VAT exemption for key commodities seen as negative for peso

PHILIPPINE STAR/ MIGUEL DE GUZMAN

A BILL seeking to exempt key commodities from value-added tax (VAT) carries the risk of weakening the peso by calling into doubt the government’s capacity to meet its obligations, a senior legislator said.

“(The proposed measure) is going to make things worse, not better,” Albay Rep. Jose Ma. Clemente S. Salceda told reporters via Viber message. “That’s because tax cuts cast a shadow of doubt on the ability of a state to maintain its operations and honor its debts.”

With a weaker peso, “we will have to pay more for our imports, and our imported inputs, like fuel, will also be more expensive in peso terms. So, we have to be careful about a VAT cut,” he added.

Mr. Salceda was responding to the Makabayan bloc-sponsored House Bill 5504, which seeks to remove VAT sales of basic food commodities like bread, canned goods, instant noodles, biscuits, sugar, oil, salt, candles and drugs.

“Much of the inclusions in the Makabayan bloc proposal are already VAT exempt,” he added. “That includes sugar, beef, fish, salt, charcoal, and firewood.”

The removal of VAT will result in foregone revenue of P86.4 billion, he added.

Mr. Salceda, who also chairs the committee on ways and means, put forward a fertilizer subsidy, farmer aid and imports of 300,000 metric tons (MT) of refined sugar as alternative solutions.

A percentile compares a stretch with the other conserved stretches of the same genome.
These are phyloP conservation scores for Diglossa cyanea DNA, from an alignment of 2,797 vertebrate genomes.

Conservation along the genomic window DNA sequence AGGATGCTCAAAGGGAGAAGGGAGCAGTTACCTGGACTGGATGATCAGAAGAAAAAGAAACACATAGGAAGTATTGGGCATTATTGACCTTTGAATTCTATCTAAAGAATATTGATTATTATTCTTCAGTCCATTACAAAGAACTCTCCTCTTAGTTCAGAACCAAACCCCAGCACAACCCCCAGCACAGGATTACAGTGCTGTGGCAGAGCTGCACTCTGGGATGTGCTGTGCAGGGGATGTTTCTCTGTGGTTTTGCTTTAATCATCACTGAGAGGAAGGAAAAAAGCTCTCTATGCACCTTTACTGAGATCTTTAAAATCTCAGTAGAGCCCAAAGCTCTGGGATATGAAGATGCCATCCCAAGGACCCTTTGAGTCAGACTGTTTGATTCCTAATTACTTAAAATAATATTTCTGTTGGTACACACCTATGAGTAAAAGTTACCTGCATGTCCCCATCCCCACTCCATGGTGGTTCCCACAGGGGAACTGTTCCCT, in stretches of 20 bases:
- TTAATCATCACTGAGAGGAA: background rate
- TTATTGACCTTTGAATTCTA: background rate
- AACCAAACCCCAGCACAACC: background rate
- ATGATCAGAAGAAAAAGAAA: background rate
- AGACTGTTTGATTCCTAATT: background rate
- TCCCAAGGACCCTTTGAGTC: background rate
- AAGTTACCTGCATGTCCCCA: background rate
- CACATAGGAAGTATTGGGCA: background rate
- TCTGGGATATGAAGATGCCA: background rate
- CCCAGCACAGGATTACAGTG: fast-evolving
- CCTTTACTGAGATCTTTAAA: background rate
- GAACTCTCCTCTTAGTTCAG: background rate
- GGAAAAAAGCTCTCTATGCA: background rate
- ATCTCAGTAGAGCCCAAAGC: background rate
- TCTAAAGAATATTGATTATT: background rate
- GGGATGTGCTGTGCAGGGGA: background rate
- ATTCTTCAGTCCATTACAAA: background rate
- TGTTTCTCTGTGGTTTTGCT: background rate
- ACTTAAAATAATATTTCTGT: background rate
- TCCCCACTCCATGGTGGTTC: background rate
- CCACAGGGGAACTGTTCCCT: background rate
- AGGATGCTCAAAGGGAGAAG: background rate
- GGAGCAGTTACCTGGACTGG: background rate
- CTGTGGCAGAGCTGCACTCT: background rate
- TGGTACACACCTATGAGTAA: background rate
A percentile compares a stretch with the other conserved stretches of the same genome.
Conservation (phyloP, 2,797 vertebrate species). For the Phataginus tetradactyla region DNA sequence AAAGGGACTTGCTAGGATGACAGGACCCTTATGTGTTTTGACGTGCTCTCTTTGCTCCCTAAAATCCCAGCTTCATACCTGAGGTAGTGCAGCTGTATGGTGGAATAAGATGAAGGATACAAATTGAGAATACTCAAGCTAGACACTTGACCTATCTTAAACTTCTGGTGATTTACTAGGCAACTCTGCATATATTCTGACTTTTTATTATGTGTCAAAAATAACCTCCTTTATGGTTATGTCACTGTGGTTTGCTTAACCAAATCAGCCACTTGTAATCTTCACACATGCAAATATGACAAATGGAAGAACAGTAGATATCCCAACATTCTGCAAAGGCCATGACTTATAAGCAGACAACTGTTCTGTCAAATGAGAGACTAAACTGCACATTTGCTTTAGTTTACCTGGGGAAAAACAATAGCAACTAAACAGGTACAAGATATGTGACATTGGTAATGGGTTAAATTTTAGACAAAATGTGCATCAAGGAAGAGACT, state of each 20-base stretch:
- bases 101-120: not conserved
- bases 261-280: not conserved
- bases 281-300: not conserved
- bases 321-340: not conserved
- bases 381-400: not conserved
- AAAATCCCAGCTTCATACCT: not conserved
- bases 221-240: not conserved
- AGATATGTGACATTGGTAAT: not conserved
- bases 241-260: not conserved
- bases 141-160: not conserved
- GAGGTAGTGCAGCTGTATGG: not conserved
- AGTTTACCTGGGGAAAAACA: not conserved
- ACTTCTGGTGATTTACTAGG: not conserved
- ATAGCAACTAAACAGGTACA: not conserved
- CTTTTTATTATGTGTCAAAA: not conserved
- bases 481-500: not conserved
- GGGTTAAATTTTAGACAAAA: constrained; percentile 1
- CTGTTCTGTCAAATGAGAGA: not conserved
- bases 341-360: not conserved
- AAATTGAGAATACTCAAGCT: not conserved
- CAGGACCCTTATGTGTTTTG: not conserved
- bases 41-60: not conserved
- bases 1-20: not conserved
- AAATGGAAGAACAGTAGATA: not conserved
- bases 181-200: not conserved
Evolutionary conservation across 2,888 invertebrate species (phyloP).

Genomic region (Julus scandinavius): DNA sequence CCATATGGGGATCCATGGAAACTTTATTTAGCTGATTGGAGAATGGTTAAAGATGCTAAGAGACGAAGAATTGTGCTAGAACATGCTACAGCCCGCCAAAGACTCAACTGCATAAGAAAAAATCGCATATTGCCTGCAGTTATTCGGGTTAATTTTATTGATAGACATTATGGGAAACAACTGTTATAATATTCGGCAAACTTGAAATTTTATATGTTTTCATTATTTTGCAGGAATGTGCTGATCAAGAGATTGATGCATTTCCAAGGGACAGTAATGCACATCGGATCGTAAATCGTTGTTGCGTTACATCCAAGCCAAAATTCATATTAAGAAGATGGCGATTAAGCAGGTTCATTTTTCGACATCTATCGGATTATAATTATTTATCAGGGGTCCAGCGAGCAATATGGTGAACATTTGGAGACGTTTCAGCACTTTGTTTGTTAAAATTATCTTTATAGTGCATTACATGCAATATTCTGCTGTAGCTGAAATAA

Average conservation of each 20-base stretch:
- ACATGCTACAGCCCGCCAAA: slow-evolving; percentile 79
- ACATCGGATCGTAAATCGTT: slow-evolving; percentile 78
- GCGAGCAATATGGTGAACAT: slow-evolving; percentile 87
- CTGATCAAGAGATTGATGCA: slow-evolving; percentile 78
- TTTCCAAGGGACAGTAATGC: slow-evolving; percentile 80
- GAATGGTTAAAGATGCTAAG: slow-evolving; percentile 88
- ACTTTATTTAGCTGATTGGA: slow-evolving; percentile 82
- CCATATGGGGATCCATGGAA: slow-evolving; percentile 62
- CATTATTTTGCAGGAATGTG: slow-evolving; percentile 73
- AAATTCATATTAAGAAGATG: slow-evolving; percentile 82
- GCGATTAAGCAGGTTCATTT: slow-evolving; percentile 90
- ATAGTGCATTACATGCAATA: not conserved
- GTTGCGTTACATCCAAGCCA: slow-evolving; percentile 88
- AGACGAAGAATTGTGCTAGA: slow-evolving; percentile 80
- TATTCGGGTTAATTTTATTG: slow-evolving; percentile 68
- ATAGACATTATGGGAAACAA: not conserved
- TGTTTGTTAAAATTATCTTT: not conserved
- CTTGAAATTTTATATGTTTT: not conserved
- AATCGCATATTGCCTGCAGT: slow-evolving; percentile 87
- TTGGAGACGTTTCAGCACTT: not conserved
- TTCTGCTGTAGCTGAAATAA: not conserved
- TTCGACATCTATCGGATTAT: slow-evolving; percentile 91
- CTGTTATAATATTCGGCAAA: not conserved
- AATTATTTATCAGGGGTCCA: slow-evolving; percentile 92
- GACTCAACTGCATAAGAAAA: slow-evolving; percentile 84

“We can make sugar cheaper by importing 300,000 MT of refined sugar, which is more or less our structural deficit. (This will) also make biscuits and bread cheaper,” he said.

China Banking Corp. Chief Economist Domini S. Velasquez said she prefers targeted subsidies to relieve the pressure from high prices.

“The problem with an across-the-board removal of a certain tax is that first, it erodes much-needed revenue, and, second, it benefits even those who can afford to pay for it,” she said in a Viber message. “In the recent world economic outlook, the International Monetary Fund even recommended the use of targeted subsidies in (dealing with) this cost-of-living crisis.”

Nicholas Antonio T. Mapa, ING Bank N.V. Manila senior economist, said that although the proposed measure can alleviate price pressures for basic goods, it may run counter to fiscal authorities’ efforts to consolidate their debt given the impact of such on the government’s revenue stream.

“One compromise would be to intensify and expand existing subsidies for targeted households which may not cover all those who may need but could possibly strike a balance to still chase fiscal consolidation while still recognizing the need to provide support to our citizenry,” he said in an e-mail.

The proposed measure was filed on Oct. 10 by Party-list Representatives Arlene D. Brosas, France L. Castro and Raoul Danniel A. Manuel. — Kyanna Angela Bulan

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